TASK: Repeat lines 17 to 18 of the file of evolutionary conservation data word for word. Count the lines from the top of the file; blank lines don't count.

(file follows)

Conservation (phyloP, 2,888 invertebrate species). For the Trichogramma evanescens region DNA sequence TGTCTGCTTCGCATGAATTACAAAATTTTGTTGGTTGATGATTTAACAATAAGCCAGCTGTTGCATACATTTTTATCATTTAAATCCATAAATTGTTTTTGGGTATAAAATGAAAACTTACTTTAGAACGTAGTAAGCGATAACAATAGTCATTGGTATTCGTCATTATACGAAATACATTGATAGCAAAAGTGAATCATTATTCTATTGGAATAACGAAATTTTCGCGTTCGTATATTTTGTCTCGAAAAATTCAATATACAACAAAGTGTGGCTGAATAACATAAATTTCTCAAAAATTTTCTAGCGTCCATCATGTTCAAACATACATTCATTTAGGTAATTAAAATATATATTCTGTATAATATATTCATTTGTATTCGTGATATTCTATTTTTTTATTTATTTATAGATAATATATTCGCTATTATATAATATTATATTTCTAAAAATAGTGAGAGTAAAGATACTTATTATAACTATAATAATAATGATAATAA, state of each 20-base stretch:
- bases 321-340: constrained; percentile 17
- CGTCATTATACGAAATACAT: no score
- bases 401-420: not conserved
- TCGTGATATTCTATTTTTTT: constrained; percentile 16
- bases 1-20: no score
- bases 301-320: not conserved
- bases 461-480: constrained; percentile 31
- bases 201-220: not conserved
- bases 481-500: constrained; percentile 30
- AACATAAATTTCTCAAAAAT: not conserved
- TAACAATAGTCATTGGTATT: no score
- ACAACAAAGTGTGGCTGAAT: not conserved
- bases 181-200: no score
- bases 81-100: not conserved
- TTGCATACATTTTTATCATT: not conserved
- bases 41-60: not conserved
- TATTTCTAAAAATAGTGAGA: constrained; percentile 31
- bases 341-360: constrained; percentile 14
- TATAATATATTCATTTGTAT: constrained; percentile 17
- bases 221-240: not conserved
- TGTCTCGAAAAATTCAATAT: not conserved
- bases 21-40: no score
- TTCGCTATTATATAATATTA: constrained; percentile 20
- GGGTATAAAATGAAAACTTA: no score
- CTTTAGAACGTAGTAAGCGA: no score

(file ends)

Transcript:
- bases 41-60: not conserved
- TATTTCTAAAAATAGTGAGA: constrained; percentile 31